The show had a very strong Latin feel to each song showcasing Pita’s Ecuadorian roots in every note he played, his fingers moving across the frets with the lithe grace and strength of a bullfighter; his pick work absolutely a blur, I was waiting for the guitar to catch fire! Face hidden under a quaff of black curly mohawk, the music exploded from his guitar, the shrapnel piercing the fiber of my being. Closing my eyes I felt transported to a place I have never traveled to but have always lived. As the show progressed to its close, latecomers quickly approached the stage with looks of wonder and disappointment in realization of what they missed through their tardiness.
G. Love and Special Sauce popped onto my radar back in college with their single “I like Cold Beverages.” I was in college and I liked cold beverages, and turns out I still do. Other than a couple more tracks over the years popping up here and there I never looked any further into what made the Sauce so special. Time for a taste. G. Love is mostly known for his unique East Coast rap swagger and swing on the mic and it was evident from the jump. What I didn’t know prior that G Love is a heckuva blues guitarist.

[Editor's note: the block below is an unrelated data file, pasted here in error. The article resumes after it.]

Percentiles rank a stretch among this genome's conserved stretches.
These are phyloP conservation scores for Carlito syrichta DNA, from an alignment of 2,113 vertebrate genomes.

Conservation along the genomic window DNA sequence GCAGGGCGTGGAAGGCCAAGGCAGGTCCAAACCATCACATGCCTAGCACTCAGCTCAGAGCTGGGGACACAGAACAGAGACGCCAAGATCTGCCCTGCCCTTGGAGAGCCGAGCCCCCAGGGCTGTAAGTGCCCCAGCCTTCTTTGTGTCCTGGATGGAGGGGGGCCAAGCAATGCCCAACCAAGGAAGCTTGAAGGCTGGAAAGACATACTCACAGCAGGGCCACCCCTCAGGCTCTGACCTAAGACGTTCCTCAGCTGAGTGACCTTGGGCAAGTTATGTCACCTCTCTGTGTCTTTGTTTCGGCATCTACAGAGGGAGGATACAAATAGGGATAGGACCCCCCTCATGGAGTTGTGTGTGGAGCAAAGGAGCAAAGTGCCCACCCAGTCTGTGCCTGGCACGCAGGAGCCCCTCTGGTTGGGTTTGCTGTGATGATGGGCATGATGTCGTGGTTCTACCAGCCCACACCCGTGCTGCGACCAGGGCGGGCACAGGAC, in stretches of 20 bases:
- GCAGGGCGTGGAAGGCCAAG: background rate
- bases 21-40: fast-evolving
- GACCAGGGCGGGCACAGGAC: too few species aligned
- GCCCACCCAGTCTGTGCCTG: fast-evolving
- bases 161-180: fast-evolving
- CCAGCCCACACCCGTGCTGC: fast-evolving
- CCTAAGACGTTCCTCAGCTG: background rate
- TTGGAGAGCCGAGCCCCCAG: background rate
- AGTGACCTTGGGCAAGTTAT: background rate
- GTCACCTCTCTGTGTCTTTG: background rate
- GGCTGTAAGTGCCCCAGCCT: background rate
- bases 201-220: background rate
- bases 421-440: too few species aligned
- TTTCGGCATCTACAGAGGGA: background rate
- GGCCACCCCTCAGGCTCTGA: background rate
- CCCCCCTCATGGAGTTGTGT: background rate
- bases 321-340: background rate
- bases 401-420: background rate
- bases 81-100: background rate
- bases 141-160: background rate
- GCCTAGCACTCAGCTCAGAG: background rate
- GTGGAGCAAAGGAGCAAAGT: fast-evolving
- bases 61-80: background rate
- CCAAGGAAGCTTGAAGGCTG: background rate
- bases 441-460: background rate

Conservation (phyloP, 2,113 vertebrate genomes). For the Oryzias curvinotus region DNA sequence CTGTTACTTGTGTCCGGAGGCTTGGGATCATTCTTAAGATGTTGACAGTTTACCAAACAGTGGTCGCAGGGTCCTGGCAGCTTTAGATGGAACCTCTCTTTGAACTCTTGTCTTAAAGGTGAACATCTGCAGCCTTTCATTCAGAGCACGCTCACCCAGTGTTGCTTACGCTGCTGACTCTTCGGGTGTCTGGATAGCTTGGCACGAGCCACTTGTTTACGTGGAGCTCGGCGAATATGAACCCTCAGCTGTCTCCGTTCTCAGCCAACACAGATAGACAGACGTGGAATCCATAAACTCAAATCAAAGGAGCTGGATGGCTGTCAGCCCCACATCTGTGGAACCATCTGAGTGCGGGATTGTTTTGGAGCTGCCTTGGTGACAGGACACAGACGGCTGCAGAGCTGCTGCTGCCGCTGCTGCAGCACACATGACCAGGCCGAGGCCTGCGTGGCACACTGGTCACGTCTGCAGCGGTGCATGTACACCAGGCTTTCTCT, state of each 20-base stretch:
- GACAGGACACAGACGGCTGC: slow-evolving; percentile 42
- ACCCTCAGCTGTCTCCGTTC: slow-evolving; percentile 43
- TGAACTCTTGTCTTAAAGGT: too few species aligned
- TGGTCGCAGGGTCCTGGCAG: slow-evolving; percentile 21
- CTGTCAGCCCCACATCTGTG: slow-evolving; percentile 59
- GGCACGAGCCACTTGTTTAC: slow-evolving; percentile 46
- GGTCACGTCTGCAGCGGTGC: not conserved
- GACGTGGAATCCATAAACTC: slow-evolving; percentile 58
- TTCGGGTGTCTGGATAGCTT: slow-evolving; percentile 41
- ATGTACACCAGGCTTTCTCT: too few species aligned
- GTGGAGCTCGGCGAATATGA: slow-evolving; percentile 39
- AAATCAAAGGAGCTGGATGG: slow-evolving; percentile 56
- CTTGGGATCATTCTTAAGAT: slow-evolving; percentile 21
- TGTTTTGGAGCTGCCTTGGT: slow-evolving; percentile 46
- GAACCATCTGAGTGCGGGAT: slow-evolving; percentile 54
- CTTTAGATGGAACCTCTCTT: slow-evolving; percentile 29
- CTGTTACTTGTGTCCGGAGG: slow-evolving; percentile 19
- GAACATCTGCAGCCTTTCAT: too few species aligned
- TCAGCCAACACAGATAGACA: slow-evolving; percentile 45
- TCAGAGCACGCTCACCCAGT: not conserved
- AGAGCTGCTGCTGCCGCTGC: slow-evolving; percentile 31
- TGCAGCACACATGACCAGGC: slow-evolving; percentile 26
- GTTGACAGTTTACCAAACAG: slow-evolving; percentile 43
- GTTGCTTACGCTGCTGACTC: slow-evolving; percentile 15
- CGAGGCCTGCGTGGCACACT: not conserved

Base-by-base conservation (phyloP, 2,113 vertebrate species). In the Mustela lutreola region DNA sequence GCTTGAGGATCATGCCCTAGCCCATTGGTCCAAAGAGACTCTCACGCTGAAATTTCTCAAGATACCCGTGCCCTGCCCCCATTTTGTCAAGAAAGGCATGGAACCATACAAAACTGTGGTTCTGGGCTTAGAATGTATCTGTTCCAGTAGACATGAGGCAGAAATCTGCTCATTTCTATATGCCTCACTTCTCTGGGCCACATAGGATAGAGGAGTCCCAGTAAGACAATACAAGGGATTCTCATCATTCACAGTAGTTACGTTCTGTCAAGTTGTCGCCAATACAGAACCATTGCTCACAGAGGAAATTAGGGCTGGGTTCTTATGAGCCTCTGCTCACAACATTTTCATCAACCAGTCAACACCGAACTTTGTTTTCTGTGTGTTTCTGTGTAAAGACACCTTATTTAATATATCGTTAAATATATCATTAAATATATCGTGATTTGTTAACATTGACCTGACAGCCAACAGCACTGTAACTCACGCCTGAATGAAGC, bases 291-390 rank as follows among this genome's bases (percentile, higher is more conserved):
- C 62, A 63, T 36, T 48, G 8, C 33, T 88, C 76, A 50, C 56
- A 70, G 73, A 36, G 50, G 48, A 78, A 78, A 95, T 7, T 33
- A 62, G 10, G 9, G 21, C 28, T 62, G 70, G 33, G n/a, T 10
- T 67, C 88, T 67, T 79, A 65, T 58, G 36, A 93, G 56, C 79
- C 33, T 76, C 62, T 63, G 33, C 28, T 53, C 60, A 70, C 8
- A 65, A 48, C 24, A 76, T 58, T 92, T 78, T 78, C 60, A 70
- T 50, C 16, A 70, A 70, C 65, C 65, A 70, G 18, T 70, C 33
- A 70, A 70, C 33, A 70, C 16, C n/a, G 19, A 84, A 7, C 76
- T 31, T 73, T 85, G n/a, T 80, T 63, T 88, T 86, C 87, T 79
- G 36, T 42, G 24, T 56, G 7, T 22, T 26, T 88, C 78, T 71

A cover of Buddy Guy’s “Messin’ W The Kid” launched the show and set the tone for the evening. The night’s overall sound was like getting Brian Setzer, John Lee Hooker, Joe Walsh and The Beastie Boys together for a jam session. Rocking and rock-a-billying from one track to the next, the harmonica blasting like a freight train bearing down on a willing victim, they shredded from originals to covers owning each one in the room. From muddy water blues to funk 49, upbeat swing beats and straight up party anthems it was non stop energy.
By the time they busted out “Cold Beverages” the dance floor had long been in a frenzy of motion. Taking this moment to transport us back to the 90s, the track segued into a jam session when the roof, the roof, the roof caught fire. Turns out we needed no water as they transitioned again and went into a Samba beat! About halfway through the set G. had said they had the next night off, “So we’re gonna play all night!” Anybody who left before the set break missed the show – the audience called the band back for an encore and just G. came out for a front porch swing session laying down some filthy solo blues tracks; he passed around some “Lemonade” and the band rejoined the stage.
The “encore” became a full second set and saw covers of “Why Don’t We Do It In The Road” and was that really “Bron-Y-Aur Stomp”…? For two and a half hours the crowd were blessed enough to get tossed and marinate in Special Sauce.